Stacks on pharmacists in doctor comments

doctor makes "stop" gesture with hand - ama

Doctors have slammed the Chronic Pain MedsChecks trial, following a doctors’ magazine report on anaesthetists’ concerns

As reported in AJP last month, Dr Meredith Craigie, Dean of the Faculty of Pain Medicine of the Australian and New Zealand College of Anaesthetists, wrote to the federal Health Minister Greg Hunt expressing concern that the Chronic Pain MedsCheck scheme was introduced without input from specialist pain medicine physicians.

“While we welcome the substantial new investment in chronic pain care the faculty is concerned that the scheme has been developed without appropriate input from medical specialists and does not adequately recognise that the successful treatment of chronic pain requires a complex, co-ordinated approach,” Dr Craigie said at the time.

“Chronic pain treatment includes movement, physiotherapy and psychosocial interventions and needs to be much broader than focusing on medications which in many cases are ineffective.

“Unfortunately there’s a perception that chronic pain can only be treated by drugs such as opioids. This has in part led to the opioid crisis we are seeing today where patients take increasing doses of opioids to relieve pain and end up with serious complications including dependence, addiction or even death, especially when mixed with other sedatives like benzodiazepines.”

Australian Doctor has now reported on developments with Chronic Pain MedsChecks, particularly the ANZCA concerns, prompting a flurry of criticism from doctors.

Prominent GP Dr Evan Ackermann, a long-standing critic of the pharmacy sector who was recently awarded the RACGP’s highest honour, the Rose-Hunt Award, led the pack, saying Dr Craigie’s comments should be “seriously considered” by Government.

“The evidence to support ‘medschecks’ for anything is very poor,” he wrote in response to the AusDoc article.

“The impact of either pharmacist education or Medscheck in chronic pain has not been shown to be clinically beneficial. Patients have a right to know this before they give consent to have their existing care re-analysed by a pharmacist.”

He labelled the pharmacy-based poster promoting the trial as “misleading,” because it suggests the trial is a “service” rather than a “trial for which patients have a choice and need information to make an informed decision”.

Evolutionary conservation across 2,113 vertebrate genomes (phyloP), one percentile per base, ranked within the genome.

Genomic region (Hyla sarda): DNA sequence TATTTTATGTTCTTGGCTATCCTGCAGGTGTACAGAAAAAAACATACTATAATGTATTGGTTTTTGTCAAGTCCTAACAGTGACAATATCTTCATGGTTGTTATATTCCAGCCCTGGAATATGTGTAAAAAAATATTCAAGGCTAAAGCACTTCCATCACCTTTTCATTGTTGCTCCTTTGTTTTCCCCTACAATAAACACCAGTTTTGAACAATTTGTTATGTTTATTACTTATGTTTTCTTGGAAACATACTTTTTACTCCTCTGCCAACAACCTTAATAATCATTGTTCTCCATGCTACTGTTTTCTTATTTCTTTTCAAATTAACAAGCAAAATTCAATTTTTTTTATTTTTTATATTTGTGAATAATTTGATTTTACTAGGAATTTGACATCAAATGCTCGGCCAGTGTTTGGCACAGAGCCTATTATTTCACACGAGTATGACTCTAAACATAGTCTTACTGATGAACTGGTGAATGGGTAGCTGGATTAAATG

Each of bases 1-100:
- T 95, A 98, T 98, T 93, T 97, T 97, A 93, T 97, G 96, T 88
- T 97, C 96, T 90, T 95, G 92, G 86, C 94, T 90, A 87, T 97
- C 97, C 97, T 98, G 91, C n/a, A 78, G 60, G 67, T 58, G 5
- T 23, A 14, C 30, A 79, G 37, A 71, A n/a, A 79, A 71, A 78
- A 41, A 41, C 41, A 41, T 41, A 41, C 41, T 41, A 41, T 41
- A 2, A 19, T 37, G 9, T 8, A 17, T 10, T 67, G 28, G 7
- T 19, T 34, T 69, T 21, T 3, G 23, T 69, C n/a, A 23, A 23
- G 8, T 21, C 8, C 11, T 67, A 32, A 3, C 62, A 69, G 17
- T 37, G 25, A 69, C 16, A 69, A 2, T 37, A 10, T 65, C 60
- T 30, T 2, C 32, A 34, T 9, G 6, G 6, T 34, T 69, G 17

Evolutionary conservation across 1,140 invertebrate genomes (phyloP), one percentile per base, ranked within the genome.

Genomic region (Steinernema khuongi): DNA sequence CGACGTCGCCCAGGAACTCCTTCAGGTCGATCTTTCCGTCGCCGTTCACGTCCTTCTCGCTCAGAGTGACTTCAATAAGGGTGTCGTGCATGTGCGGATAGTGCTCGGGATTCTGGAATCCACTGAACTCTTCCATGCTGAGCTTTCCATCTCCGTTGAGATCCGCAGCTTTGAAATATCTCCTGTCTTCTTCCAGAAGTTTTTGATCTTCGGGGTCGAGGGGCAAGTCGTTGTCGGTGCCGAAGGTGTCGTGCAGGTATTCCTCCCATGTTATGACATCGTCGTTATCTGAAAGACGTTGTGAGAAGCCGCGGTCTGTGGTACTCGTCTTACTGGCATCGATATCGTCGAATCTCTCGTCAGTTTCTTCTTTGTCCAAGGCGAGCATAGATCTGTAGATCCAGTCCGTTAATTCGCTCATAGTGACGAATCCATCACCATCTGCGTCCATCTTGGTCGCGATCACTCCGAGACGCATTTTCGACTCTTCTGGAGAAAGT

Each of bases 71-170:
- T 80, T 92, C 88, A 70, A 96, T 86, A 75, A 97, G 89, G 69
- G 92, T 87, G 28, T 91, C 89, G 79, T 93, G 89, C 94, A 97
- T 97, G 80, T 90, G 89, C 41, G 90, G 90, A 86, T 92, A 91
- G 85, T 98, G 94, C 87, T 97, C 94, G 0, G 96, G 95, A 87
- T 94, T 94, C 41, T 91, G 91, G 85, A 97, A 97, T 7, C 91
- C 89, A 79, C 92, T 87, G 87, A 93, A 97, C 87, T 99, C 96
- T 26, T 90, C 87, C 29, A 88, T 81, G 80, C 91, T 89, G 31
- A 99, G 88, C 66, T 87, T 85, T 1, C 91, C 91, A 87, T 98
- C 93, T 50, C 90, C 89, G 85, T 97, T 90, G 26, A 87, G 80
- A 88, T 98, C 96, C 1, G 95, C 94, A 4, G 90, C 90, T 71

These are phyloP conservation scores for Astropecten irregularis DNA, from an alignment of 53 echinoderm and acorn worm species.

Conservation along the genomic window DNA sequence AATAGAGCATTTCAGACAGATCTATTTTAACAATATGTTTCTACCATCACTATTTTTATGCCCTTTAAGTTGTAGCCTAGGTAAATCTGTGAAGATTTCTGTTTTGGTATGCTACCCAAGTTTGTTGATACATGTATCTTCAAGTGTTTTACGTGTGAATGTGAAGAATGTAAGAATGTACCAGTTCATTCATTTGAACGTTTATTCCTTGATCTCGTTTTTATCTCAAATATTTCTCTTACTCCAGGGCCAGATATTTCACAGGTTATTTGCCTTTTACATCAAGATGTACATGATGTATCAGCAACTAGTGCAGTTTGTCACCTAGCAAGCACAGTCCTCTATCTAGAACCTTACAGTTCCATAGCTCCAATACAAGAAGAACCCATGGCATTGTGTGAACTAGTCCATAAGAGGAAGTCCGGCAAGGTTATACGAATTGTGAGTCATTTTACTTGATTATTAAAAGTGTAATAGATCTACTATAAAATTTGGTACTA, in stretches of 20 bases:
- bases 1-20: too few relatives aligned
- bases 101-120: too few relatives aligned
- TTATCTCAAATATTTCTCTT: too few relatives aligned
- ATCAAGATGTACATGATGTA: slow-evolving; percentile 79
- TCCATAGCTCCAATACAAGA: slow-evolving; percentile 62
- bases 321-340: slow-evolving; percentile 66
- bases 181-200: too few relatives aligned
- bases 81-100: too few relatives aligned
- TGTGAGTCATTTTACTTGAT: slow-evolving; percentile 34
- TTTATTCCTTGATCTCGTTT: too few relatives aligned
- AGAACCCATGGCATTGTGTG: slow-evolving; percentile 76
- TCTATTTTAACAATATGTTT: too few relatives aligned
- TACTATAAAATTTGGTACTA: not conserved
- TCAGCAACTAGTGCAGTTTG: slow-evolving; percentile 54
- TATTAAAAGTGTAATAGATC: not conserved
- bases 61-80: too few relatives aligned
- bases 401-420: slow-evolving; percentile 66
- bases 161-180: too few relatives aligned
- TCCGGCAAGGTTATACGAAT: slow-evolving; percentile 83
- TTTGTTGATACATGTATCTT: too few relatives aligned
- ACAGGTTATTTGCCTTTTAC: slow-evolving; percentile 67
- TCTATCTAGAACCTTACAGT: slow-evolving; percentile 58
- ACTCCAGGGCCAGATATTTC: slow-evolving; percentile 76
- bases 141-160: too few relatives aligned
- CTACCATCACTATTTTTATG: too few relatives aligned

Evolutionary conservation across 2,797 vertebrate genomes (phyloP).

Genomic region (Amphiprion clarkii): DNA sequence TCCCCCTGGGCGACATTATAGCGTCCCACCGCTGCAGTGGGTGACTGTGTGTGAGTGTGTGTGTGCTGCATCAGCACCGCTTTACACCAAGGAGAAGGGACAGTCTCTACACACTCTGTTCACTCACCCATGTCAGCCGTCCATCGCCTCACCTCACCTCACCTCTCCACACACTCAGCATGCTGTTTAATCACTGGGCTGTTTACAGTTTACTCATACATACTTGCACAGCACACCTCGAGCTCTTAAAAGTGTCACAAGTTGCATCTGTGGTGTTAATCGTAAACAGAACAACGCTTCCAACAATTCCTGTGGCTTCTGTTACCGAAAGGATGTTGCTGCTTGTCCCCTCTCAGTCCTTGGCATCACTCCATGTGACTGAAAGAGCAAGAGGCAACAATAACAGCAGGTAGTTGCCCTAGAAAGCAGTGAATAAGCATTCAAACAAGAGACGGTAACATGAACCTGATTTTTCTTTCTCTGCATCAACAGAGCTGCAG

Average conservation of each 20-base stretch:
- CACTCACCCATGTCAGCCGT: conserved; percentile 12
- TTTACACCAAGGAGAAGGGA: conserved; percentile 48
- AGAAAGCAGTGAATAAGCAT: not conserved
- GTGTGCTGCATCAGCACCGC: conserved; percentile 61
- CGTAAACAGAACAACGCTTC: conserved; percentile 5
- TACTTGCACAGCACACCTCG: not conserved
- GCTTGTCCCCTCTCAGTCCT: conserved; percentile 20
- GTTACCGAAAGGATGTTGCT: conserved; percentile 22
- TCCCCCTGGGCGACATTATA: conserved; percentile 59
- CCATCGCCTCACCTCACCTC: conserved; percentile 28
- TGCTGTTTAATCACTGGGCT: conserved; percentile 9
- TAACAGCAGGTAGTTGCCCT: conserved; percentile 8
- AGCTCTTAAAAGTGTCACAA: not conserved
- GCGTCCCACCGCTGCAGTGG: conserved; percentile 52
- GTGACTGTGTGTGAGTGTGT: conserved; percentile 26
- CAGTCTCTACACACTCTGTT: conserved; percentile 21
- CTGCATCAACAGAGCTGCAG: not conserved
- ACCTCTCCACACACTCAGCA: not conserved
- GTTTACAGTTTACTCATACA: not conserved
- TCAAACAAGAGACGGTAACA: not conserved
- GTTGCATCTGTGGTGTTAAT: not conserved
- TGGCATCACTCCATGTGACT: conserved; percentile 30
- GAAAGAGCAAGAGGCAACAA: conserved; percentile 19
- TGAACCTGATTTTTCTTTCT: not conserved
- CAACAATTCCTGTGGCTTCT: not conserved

“This trial should be actively ignored by patients, and seriously reconsidered by Government,” he said.

Another doctor, Iliya Englin, called Chronic Pain MedsChecks a “stupid idea” and said “it may give someone a warm, inner glow of not being ‘just a pharmacist’, but $100 for 45 minutes is hardly worth getting out of bed for”.

“Chronic pain is complex medicine, and they are better off giving that money to private pain docs.”

Clinical Pharmacy Lecturer at La Trobe University and Quality Use of Medicine Lead at the Western Victoria PHN Pene Wood was among pharmacists who stepped in to clarify the situation.

In response to Dr Ackermann’s claims that there was no evidence to support pharmacist involvement, she pointed out that Chronic Pain MedsChecks were a trial, and trials were conducted to examine whether there was benefit in particular activities.

She said that the training consistently emphasises collaboration with the whole healthcare team, especially the GP.

“There is a whole section on the appropriate use of opioids and how to identify issues and work with GPs and others on reducing their use and the harms from them!” she writes.

“And there is a massive emphasis on non-drug management of pain.

“Why does it have to be a turf war on doctors vs pharmacists? Why can’t it be a collaborative effort everyone working together to focus on the most important factor—getting the best outcome for the PATIENT!!!”

Another pharmacist stepped in to point out that for country patients, private pain doctors are unavailable or at least not available without long waiting lists.

Commenting doctors did not seem convinced.

One said that “we won’t know we’re in collaboration with anybody, because the patient will almost certainly not tell us they have gone to the chemist for advice on pain management, because they know, quite rightly, that we will probably not be all that keen (modest understatement) on the idea”.

Another attacked the retail aspect of community pharmacy, saying “fancy being allowed to sell aftershave, toiletries, supplements etc as a registrant”.

“Must have training in cosmetics at uni as well. I am concerned at the erosion of the doctor-patient relationship, deaths and side-effects stewardship.”

Ms Wood told the AJP that she was disappointed in the comments from doctors.

“Pharmacists don’t want to take over from GPs, we want to work with them collaboratively!” she said.

In response to the original communication from ANZCA to the Health Minister, the national president of the Pharmacy Guild, George Tambassis, also emphasised the importance of collaboration.

“Unfortunately the Faculty has misrepresented or misunderstood the collaborative nature of this important trial,” he said at the time.

An invitation was extended by the Trial Expert Panel to the Faculty of Medicine to participate as a member of the panel.

Chronic Pain MedsChecks began this week.

Some comments have been edited for clarity.

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